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Greenberg releases plan to build 15,000 affordable housing units in Louisville

The owners of 2618 Elliott Ave. received $34,000 from the Louisville Affordable Housing Trust Fund to rehabilitate this house.
Courtesy of Yvonne McAfee
A West Louisville home that received rehabilitation funding through the Louisville Affordable Housing Trust Fund.

On Tuesday, Louisville Mayor Greenberg announced details of the city’s goal to create more housing. The plan calls for using both new and existing strategies.

While running to become Louisville’s mayor last year, Greenberg promised to help build 15,000 affordable housing units if elected.

The term “affordable” is typically described as housing that a resident spends no more than 30% of their monthly income on. But the term “affordable housing” is also synonymous with housing accessible to low-income residents and families.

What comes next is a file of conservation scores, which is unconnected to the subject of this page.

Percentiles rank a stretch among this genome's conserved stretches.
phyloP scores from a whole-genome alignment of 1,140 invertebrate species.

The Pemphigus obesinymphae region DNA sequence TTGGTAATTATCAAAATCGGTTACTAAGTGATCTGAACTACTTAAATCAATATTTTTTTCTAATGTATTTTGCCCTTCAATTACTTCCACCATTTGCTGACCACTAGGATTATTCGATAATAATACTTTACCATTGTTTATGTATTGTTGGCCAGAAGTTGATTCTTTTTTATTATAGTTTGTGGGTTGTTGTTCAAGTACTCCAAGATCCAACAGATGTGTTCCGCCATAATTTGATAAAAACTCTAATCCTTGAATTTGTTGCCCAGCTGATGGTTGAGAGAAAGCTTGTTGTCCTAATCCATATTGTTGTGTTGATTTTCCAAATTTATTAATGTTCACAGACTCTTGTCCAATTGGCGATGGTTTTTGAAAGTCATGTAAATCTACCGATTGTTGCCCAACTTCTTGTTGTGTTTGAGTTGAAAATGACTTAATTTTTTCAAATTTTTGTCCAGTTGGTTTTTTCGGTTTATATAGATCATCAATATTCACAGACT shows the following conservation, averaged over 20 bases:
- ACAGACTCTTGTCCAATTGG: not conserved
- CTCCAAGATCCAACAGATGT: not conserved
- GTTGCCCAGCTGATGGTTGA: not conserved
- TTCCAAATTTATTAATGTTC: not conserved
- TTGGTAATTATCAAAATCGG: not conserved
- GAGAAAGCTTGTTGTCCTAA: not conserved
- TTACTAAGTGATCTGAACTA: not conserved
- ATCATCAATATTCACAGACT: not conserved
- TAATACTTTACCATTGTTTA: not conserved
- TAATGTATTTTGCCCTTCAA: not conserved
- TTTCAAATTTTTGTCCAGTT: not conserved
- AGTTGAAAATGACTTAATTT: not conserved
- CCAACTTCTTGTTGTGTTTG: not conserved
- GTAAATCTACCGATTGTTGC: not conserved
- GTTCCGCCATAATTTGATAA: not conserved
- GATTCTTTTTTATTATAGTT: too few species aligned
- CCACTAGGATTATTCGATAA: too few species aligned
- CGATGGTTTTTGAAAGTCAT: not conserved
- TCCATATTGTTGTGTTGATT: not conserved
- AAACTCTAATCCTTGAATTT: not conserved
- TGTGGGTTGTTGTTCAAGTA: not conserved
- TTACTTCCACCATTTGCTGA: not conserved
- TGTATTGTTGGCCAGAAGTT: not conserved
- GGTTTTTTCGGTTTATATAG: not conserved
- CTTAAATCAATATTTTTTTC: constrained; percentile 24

Greenberg said during a Tuesday press conference that the plan, called “My Louisville Home,” would serve as a guide to create and maintain units for low-income Louisvillians amid local housing insecurity.

But the plan also focuses on expanding the overall housing supply by increasing the number of both market-rate and workforce houses, generally unaffordable for people whose income puts them below the poverty line.

Greenberg said that approach is important to promote economic growth and increase Louisville’s tax base.

“We need more housing for lower-income families, just as we need more housing for teachers, police officers, factory workers, nurses and more,” he said.

The city’s plan for increasing and maintaining affordable housing includes a variety of existing and new strategies. Among them, it would continue to offer vacant land that it controls to developers at below-market-value rates, and help support community land trusts.

It says it would also streamline the approval process for development projects that include affordable housing units, and focus its code enforcement on absentee landlords.

“Private sector landlords need to up their game and provide a high quality of housing. And that also means that we at Metro Government need to improve the quality of the housing that we offer to our residents through Louisville Metro Housing Authority,” Greenberg said.